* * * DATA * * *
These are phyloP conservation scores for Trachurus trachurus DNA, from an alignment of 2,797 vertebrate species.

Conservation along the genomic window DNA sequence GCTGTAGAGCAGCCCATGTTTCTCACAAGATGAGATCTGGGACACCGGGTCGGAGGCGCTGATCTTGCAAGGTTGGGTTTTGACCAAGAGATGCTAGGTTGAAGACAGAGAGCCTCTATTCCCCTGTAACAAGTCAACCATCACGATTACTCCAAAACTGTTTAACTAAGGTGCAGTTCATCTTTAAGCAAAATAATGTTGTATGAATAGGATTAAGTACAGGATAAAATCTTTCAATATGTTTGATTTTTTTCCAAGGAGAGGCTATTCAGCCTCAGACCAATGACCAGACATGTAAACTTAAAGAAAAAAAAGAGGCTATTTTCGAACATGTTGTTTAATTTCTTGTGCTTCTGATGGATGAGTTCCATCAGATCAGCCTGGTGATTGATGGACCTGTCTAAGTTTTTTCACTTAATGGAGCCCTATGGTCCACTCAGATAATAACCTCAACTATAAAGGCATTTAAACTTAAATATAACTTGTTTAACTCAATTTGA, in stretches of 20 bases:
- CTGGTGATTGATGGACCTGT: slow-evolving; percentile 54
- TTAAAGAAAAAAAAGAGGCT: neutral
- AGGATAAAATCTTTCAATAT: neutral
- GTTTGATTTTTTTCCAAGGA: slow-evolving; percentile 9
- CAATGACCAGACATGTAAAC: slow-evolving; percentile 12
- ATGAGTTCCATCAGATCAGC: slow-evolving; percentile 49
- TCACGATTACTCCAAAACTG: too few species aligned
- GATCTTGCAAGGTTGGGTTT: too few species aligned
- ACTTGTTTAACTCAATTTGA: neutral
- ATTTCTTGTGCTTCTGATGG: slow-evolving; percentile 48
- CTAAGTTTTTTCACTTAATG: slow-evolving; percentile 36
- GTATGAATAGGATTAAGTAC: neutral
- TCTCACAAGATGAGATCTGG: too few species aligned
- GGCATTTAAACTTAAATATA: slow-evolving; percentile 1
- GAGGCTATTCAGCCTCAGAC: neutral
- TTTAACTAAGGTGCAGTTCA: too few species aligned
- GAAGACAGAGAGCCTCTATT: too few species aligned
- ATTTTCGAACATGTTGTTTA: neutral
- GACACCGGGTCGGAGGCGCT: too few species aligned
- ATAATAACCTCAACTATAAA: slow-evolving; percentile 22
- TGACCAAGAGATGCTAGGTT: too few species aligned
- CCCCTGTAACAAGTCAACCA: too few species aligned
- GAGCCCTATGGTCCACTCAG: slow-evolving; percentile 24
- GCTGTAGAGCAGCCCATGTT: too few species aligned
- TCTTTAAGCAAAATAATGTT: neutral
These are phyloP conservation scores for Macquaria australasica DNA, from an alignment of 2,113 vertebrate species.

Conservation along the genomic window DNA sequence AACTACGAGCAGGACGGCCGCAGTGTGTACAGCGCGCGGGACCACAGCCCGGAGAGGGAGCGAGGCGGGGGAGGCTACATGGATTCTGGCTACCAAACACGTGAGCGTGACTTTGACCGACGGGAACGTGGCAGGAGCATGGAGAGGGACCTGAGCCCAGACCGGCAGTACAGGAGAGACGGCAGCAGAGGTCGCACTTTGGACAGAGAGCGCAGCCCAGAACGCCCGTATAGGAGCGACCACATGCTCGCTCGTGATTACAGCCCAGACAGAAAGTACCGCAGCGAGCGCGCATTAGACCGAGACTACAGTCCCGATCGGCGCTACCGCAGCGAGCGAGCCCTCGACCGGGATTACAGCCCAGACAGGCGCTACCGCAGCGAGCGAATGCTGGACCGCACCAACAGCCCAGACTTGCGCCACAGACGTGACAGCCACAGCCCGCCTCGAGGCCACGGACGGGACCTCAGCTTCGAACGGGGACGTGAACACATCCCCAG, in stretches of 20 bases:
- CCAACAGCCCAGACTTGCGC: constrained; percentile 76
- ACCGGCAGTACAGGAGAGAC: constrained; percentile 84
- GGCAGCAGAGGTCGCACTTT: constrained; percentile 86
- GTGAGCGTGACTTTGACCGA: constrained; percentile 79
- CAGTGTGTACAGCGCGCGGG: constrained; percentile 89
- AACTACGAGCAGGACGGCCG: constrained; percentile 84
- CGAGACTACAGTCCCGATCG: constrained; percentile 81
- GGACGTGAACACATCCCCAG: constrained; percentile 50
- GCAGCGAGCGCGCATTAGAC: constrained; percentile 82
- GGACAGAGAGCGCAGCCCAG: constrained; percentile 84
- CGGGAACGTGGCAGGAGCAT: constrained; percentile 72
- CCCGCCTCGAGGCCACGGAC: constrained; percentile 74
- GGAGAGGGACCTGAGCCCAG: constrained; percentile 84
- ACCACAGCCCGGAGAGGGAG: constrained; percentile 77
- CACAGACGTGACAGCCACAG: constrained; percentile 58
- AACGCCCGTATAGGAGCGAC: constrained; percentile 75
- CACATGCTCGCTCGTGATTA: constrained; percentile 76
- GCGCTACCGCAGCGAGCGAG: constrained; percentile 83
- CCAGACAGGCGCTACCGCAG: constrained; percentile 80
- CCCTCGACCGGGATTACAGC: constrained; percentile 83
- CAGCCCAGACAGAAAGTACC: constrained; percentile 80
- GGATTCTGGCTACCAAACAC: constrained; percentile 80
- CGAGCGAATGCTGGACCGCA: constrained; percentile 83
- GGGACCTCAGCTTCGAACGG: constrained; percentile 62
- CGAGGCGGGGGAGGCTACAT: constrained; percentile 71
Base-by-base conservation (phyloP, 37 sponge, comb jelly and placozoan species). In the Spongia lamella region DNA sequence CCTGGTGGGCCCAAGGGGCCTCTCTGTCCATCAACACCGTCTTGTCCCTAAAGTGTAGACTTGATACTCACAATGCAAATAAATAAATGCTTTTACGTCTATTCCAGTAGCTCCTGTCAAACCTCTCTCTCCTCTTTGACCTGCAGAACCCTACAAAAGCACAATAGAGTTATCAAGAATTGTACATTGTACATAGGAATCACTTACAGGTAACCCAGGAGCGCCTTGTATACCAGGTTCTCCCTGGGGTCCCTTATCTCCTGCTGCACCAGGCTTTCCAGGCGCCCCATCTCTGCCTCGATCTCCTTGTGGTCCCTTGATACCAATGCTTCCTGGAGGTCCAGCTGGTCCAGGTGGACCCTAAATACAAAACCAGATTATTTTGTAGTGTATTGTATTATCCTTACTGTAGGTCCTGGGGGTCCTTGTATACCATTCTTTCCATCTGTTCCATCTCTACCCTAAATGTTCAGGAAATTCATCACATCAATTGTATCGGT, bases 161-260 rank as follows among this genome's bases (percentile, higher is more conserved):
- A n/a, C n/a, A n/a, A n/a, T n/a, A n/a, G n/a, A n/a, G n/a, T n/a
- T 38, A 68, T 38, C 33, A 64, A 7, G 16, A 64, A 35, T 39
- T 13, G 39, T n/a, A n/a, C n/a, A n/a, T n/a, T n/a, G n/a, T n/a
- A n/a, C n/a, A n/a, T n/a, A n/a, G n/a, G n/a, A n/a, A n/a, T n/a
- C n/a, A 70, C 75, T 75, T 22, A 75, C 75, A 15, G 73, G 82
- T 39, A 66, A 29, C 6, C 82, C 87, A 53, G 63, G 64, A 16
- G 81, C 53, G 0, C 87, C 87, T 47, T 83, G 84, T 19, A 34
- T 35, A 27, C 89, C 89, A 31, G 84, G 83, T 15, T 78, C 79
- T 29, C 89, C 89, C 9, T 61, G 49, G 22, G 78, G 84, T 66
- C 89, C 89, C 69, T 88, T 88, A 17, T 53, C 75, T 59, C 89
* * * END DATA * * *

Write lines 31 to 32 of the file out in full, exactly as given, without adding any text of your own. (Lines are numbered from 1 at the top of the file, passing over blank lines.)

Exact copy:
- ACCGGCAGTACAGGAGAGAC: constrained; percentile 84
- GGCAGCAGAGGTCGCACTTT: constrained; percentile 86